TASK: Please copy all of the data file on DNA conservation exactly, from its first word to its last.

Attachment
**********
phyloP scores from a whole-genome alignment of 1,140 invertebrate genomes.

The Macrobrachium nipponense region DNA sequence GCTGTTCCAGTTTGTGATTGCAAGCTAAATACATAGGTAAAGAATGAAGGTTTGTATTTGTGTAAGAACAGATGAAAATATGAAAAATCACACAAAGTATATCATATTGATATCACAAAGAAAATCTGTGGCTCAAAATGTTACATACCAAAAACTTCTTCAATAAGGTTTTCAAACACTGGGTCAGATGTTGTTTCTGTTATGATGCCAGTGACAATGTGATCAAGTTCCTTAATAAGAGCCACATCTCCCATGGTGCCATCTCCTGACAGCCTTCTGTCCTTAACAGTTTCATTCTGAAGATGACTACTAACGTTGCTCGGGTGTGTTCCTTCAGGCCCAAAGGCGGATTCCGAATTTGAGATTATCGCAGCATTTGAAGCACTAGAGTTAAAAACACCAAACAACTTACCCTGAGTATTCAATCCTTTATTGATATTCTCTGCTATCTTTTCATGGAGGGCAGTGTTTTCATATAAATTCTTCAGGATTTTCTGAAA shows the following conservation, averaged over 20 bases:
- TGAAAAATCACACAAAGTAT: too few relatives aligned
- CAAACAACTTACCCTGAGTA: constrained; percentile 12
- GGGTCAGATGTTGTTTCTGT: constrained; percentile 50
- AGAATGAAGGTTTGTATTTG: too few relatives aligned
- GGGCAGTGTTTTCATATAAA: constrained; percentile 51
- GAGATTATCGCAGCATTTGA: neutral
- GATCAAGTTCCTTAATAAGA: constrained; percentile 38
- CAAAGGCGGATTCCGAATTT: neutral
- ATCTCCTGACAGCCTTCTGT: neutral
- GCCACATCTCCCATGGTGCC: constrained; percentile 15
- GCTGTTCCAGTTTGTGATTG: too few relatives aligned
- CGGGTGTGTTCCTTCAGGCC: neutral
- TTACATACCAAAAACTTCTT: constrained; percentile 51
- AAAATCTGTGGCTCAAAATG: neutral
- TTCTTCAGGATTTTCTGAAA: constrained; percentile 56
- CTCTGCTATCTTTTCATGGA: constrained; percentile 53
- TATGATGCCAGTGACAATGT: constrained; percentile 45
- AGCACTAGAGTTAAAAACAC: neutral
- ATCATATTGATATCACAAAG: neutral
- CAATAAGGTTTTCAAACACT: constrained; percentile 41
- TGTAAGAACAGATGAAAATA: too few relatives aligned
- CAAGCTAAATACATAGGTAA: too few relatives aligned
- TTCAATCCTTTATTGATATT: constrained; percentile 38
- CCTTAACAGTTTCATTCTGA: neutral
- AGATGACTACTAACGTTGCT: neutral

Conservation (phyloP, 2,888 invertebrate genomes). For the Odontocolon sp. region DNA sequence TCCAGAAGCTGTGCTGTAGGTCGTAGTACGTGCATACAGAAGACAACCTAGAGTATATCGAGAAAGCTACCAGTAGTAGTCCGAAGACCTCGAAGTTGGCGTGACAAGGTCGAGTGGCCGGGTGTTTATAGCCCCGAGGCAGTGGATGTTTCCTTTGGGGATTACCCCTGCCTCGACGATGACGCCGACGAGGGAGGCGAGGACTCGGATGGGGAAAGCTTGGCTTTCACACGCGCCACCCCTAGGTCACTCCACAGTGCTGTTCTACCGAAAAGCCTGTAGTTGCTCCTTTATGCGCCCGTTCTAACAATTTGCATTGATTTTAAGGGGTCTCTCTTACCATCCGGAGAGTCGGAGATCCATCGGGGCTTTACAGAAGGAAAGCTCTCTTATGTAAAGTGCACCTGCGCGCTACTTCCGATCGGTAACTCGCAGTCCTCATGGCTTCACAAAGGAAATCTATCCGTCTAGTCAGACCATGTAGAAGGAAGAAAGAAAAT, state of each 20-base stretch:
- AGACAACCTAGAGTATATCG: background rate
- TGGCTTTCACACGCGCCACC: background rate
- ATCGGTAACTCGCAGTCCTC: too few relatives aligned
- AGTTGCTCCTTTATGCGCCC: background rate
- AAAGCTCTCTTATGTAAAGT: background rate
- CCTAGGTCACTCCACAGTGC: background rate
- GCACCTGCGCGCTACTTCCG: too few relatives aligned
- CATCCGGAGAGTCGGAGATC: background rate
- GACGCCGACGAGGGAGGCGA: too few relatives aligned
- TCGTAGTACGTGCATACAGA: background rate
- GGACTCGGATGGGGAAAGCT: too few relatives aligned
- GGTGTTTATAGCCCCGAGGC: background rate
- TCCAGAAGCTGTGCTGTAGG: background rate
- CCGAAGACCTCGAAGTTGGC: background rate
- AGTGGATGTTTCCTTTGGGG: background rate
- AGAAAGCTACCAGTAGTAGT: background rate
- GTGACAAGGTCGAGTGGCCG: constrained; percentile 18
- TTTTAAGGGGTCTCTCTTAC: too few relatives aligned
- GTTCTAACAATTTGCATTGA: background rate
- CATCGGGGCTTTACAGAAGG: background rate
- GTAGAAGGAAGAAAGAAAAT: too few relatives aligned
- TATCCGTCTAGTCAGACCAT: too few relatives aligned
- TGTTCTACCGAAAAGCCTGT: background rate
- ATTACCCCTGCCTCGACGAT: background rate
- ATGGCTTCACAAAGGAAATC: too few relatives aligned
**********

phyloP scores from a whole-genome alignment of 1,140 invertebrate genomes.

The Macrobrachium nipponense region DNA sequence GCTGTTCCAGTTTGTGATTGCAAGCTAAATACATAGGTAAAGAATGAAGGTTTGTATTTGTGTAAGAACAGATGAAAATATGAAAAATCACACAAAGTATATCATATTGATATCACAAAGAAAATCTGTGGCTCAAAATGTTACATACCAAAAACTTCTTCAATAAGGTTTTCAAACACTGGGTCAGATGTTGTTTCTGTTATGATGCCAGTGACAATGTGATCAAGTTCCTTAATAAGAGCCACATCTCCCATGGTGCCATCTCCTGACAGCCTTCTGTCCTTAACAGTTTCATTCTGAAGATGACTACTAACGTTGCTCGGGTGTGTTCCTTCAGGCCCAAAGGCGGATTCCGAATTTGAGATTATCGCAGCATTTGAAGCACTAGAGTTAAAAACACCAAACAACTTACCCTGAGTATTCAATCCTTTATTGATATTCTCTGCTATCTTTTCATGGAGGGCAGTGTTTTCATATAAATTCTTCAGGATTTTCTGAAA shows the following conservation, averaged over 20 bases:
- TGAAAAATCACACAAAGTAT: too few relatives aligned
- CAAACAACTTACCCTGAGTA: constrained; percentile 12
- GGGTCAGATGTTGTTTCTGT: constrained; percentile 50
- AGAATGAAGGTTTGTATTTG: too few relatives aligned
- GGGCAGTGTTTTCATATAAA: constrained; percentile 51
- GAGATTATCGCAGCATTTGA: neutral
- GATCAAGTTCCTTAATAAGA: constrained; percentile 38
- CAAAGGCGGATTCCGAATTT: neutral
- ATCTCCTGACAGCCTTCTGT: neutral
- GCCACATCTCCCATGGTGCC: constrained; percentile 15
- GCTGTTCCAGTTTGTGATTG: too few relatives aligned
- CGGGTGTGTTCCTTCAGGCC: neutral
- TTACATACCAAAAACTTCTT: constrained; percentile 51
- AAAATCTGTGGCTCAAAATG: neutral
- TTCTTCAGGATTTTCTGAAA: constrained; percentile 56
- CTCTGCTATCTTTTCATGGA: constrained; percentile 53
- TATGATGCCAGTGACAATGT: constrained; percentile 45
- AGCACTAGAGTTAAAAACAC: neutral
- ATCATATTGATATCACAAAG: neutral
- CAATAAGGTTTTCAAACACT: constrained; percentile 41
- TGTAAGAACAGATGAAAATA: too few relatives aligned
- CAAGCTAAATACATAGGTAA: too few relatives aligned
- TTCAATCCTTTATTGATATT: constrained; percentile 38
- CCTTAACAGTTTCATTCTGA: neutral
- AGATGACTACTAACGTTGCT: neutral

Conservation (phyloP, 2,888 invertebrate genomes). For the Odontocolon sp. region DNA sequence TCCAGAAGCTGTGCTGTAGGTCGTAGTACGTGCATACAGAAGACAACCTAGAGTATATCGAGAAAGCTACCAGTAGTAGTCCGAAGACCTCGAAGTTGGCGTGACAAGGTCGAGTGGCCGGGTGTTTATAGCCCCGAGGCAGTGGATGTTTCCTTTGGGGATTACCCCTGCCTCGACGATGACGCCGACGAGGGAGGCGAGGACTCGGATGGGGAAAGCTTGGCTTTCACACGCGCCACCCCTAGGTCACTCCACAGTGCTGTTCTACCGAAAAGCCTGTAGTTGCTCCTTTATGCGCCCGTTCTAACAATTTGCATTGATTTTAAGGGGTCTCTCTTACCATCCGGAGAGTCGGAGATCCATCGGGGCTTTACAGAAGGAAAGCTCTCTTATGTAAAGTGCACCTGCGCGCTACTTCCGATCGGTAACTCGCAGTCCTCATGGCTTCACAAAGGAAATCTATCCGTCTAGTCAGACCATGTAGAAGGAAGAAAGAAAAT, state of each 20-base stretch:
- AGACAACCTAGAGTATATCG: background rate
- TGGCTTTCACACGCGCCACC: background rate
- ATCGGTAACTCGCAGTCCTC: too few relatives aligned
- AGTTGCTCCTTTATGCGCCC: background rate
- AAAGCTCTCTTATGTAAAGT: background rate
- CCTAGGTCACTCCACAGTGC: background rate
- GCACCTGCGCGCTACTTCCG: too few relatives aligned
- CATCCGGAGAGTCGGAGATC: background rate
- GACGCCGACGAGGGAGGCGA: too few relatives aligned
- TCGTAGTACGTGCATACAGA: background rate
- GGACTCGGATGGGGAAAGCT: too few relatives aligned
- GGTGTTTATAGCCCCGAGGC: background rate
- TCCAGAAGCTGTGCTGTAGG: background rate
- CCGAAGACCTCGAAGTTGGC: background rate
- AGTGGATGTTTCCTTTGGGG: background rate
- AGAAAGCTACCAGTAGTAGT: background rate
- GTGACAAGGTCGAGTGGCCG: constrained; percentile 18
- TTTTAAGGGGTCTCTCTTAC: too few relatives aligned
- GTTCTAACAATTTGCATTGA: background rate
- CATCGGGGCTTTACAGAAGG: background rate
- GTAGAAGGAAGAAAGAAAAT: too few relatives aligned
- TATCCGTCTAGTCAGACCAT: too few relatives aligned
- TGTTCTACCGAAAAGCCTGT: background rate
- ATTACCCCTGCCTCGACGAT: background rate
- ATGGCTTCACAAAGGAAATC: too few relatives aligned